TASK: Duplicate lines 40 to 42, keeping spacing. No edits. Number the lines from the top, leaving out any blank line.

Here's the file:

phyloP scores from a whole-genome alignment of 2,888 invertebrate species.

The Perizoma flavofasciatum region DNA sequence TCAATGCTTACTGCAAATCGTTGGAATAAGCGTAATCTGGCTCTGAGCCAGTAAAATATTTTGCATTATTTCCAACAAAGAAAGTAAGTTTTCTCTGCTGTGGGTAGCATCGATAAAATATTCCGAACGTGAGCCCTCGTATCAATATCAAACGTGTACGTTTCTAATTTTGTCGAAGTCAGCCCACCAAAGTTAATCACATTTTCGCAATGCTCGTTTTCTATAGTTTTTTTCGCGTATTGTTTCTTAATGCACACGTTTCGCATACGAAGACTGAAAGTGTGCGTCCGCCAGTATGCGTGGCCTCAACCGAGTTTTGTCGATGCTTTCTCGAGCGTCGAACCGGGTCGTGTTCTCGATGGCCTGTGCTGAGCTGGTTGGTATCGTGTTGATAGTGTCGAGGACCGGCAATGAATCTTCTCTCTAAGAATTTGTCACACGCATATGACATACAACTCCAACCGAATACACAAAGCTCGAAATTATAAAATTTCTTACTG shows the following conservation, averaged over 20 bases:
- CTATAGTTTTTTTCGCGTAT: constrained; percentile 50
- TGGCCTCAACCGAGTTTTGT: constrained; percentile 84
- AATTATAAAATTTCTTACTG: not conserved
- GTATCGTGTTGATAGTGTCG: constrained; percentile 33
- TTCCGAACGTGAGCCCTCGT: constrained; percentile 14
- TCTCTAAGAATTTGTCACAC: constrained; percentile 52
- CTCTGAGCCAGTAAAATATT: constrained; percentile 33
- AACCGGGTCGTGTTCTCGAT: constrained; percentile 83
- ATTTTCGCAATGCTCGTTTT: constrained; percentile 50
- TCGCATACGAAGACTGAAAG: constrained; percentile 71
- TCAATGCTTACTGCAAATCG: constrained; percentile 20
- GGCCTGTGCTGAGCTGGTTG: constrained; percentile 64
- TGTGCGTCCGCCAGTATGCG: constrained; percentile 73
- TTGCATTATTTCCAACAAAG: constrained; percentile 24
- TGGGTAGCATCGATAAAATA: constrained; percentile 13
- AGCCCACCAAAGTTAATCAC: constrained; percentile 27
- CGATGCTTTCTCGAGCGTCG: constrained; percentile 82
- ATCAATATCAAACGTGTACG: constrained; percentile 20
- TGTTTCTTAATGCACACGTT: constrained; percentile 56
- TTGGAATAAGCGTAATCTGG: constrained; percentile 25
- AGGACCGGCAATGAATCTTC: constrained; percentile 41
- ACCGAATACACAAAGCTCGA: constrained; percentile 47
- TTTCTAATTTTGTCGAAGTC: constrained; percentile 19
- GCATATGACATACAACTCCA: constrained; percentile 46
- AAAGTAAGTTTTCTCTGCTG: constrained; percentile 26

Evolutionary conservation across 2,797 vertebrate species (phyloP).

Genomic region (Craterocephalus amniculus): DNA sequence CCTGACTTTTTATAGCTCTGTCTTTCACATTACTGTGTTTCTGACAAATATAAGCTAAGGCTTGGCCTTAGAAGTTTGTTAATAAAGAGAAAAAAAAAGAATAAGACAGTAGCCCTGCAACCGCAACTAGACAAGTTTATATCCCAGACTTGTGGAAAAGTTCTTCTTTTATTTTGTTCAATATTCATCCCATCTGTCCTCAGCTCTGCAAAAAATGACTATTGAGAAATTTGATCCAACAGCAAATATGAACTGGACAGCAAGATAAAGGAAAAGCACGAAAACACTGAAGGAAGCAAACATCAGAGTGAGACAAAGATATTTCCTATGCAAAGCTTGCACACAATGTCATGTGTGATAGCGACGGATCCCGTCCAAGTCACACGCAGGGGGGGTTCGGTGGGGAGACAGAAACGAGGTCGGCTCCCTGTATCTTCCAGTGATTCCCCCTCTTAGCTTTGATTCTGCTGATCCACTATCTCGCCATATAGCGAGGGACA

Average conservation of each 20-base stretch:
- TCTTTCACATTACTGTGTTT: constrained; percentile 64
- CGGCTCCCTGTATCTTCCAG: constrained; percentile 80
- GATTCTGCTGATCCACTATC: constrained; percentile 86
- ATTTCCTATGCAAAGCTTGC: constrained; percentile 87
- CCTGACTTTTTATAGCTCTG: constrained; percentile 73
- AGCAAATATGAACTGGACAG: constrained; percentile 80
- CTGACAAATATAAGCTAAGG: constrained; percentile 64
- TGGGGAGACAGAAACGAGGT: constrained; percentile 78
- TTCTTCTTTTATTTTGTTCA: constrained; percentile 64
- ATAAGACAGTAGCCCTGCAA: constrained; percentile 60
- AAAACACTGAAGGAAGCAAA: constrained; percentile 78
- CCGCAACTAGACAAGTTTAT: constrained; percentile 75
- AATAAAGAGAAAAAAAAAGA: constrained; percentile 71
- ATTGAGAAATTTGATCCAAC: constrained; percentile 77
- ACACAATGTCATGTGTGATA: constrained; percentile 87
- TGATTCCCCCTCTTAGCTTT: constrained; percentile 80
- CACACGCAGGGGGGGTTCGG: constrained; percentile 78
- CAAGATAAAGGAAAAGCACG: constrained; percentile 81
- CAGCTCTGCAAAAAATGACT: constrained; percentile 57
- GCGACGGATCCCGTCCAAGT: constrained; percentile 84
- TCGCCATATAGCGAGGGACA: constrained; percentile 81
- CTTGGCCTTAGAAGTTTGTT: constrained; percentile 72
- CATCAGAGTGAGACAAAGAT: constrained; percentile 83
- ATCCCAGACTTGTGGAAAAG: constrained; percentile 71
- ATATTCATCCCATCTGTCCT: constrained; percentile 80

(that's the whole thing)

- ATAAGACAGTAGCCCTGCAA: constrained; percentile 60
- AAAACACTGAAGGAAGCAAA: constrained; percentile 78
- CCGCAACTAGACAAGTTTAT: constrained; percentile 75